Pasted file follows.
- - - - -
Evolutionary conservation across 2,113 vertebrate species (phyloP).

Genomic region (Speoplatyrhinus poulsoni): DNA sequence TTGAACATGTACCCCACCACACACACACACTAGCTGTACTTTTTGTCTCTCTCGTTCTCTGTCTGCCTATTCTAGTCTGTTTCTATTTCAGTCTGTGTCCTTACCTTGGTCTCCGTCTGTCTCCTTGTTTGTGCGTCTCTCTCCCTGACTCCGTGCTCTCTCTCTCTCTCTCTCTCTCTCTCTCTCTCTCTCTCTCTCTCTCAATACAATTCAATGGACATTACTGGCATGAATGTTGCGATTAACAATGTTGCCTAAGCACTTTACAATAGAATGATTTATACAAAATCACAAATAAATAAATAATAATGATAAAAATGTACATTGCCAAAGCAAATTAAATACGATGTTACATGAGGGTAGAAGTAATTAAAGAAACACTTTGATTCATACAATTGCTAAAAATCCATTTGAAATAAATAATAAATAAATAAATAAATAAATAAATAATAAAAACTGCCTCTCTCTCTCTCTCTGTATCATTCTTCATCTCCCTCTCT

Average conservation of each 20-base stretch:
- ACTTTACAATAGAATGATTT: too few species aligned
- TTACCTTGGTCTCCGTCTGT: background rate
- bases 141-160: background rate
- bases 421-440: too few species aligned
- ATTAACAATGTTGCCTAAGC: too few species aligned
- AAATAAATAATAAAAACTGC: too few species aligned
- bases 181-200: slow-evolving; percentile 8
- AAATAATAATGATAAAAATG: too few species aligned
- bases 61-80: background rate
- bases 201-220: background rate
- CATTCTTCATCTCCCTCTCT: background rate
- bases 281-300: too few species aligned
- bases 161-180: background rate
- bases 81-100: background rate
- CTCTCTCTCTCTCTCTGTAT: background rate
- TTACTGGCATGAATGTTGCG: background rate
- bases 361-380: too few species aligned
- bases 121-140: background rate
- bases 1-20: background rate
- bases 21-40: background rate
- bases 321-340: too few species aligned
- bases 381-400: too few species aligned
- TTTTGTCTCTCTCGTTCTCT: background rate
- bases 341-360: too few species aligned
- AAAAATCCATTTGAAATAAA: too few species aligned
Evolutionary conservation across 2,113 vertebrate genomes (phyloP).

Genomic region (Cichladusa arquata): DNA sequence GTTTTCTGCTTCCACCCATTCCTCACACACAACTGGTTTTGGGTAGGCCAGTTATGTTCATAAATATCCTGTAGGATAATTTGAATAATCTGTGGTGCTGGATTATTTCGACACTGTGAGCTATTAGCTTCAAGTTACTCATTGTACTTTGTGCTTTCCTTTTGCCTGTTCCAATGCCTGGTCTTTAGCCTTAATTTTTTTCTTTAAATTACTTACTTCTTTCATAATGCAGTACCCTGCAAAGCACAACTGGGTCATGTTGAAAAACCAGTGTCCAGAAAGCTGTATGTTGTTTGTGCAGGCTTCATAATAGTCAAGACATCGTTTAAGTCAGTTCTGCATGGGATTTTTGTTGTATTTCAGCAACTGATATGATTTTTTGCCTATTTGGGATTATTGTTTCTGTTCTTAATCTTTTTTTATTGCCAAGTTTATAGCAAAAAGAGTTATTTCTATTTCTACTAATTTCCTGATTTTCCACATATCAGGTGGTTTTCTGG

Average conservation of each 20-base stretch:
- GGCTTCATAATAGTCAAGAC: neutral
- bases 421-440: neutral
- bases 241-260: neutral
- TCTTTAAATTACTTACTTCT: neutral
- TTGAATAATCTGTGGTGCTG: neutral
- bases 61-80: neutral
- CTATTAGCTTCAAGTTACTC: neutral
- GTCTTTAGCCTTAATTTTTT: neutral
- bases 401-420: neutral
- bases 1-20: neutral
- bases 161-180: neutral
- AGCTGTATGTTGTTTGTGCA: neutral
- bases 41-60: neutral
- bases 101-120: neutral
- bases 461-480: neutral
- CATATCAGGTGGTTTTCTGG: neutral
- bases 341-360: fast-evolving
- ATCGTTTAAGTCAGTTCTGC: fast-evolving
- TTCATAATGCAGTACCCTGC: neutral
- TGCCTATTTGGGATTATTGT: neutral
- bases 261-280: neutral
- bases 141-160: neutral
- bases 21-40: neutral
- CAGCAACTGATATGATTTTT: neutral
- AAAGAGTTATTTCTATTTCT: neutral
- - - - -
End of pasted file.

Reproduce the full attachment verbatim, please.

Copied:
Evolutionary conservation across 2,113 vertebrate species (phyloP).

Genomic region (Speoplatyrhinus poulsoni): DNA sequence TTGAACATGTACCCCACCACACACACACACTAGCTGTACTTTTTGTCTCTCTCGTTCTCTGTCTGCCTATTCTAGTCTGTTTCTATTTCAGTCTGTGTCCTTACCTTGGTCTCCGTCTGTCTCCTTGTTTGTGCGTCTCTCTCCCTGACTCCGTGCTCTCTCTCTCTCTCTCTCTCTCTCTCTCTCTCTCTCTCTCTCTCTCAATACAATTCAATGGACATTACTGGCATGAATGTTGCGATTAACAATGTTGCCTAAGCACTTTACAATAGAATGATTTATACAAAATCACAAATAAATAAATAATAATGATAAAAATGTACATTGCCAAAGCAAATTAAATACGATGTTACATGAGGGTAGAAGTAATTAAAGAAACACTTTGATTCATACAATTGCTAAAAATCCATTTGAAATAAATAATAAATAAATAAATAAATAAATAAATAATAAAAACTGCCTCTCTCTCTCTCTCTGTATCATTCTTCATCTCCCTCTCT

Average conservation of each 20-base stretch:
- ACTTTACAATAGAATGATTT: too few species aligned
- TTACCTTGGTCTCCGTCTGT: background rate
- bases 141-160: background rate
- bases 421-440: too few species aligned
- ATTAACAATGTTGCCTAAGC: too few species aligned
- AAATAAATAATAAAAACTGC: too few species aligned
- bases 181-200: slow-evolving; percentile 8
- AAATAATAATGATAAAAATG: too few species aligned
- bases 61-80: background rate
- bases 201-220: background rate
- CATTCTTCATCTCCCTCTCT: background rate
- bases 281-300: too few species aligned
- bases 161-180: background rate
- bases 81-100: background rate
- CTCTCTCTCTCTCTCTGTAT: background rate
- TTACTGGCATGAATGTTGCG: background rate
- bases 361-380: too few species aligned
- bases 121-140: background rate
- bases 1-20: background rate
- bases 21-40: background rate
- bases 321-340: too few species aligned
- bases 381-400: too few species aligned
- TTTTGTCTCTCTCGTTCTCT: background rate
- bases 341-360: too few species aligned
- AAAAATCCATTTGAAATAAA: too few species aligned
Evolutionary conservation across 2,113 vertebrate genomes (phyloP).

Genomic region (Cichladusa arquata): DNA sequence GTTTTCTGCTTCCACCCATTCCTCACACACAACTGGTTTTGGGTAGGCCAGTTATGTTCATAAATATCCTGTAGGATAATTTGAATAATCTGTGGTGCTGGATTATTTCGACACTGTGAGCTATTAGCTTCAAGTTACTCATTGTACTTTGTGCTTTCCTTTTGCCTGTTCCAATGCCTGGTCTTTAGCCTTAATTTTTTTCTTTAAATTACTTACTTCTTTCATAATGCAGTACCCTGCAAAGCACAACTGGGTCATGTTGAAAAACCAGTGTCCAGAAAGCTGTATGTTGTTTGTGCAGGCTTCATAATAGTCAAGACATCGTTTAAGTCAGTTCTGCATGGGATTTTTGTTGTATTTCAGCAACTGATATGATTTTTTGCCTATTTGGGATTATTGTTTCTGTTCTTAATCTTTTTTTATTGCCAAGTTTATAGCAAAAAGAGTTATTTCTATTTCTACTAATTTCCTGATTTTCCACATATCAGGTGGTTTTCTGG

Average conservation of each 20-base stretch:
- GGCTTCATAATAGTCAAGAC: neutral
- bases 421-440: neutral
- bases 241-260: neutral
- TCTTTAAATTACTTACTTCT: neutral
- TTGAATAATCTGTGGTGCTG: neutral
- bases 61-80: neutral
- CTATTAGCTTCAAGTTACTC: neutral
- GTCTTTAGCCTTAATTTTTT: neutral
- bases 401-420: neutral
- bases 1-20: neutral
- bases 161-180: neutral
- AGCTGTATGTTGTTTGTGCA: neutral
- bases 41-60: neutral
- bases 101-120: neutral
- bases 461-480: neutral
- CATATCAGGTGGTTTTCTGG: neutral
- bases 341-360: fast-evolving
- ATCGTTTAAGTCAGTTCTGC: fast-evolving
- TTCATAATGCAGTACCCTGC: neutral
- TGCCTATTTGGGATTATTGT: neutral
- bases 261-280: neutral
- bases 141-160: neutral
- bases 21-40: neutral
- CAGCAACTGATATGATTTTT: neutral
- AAAGAGTTATTTCTATTTCT: neutral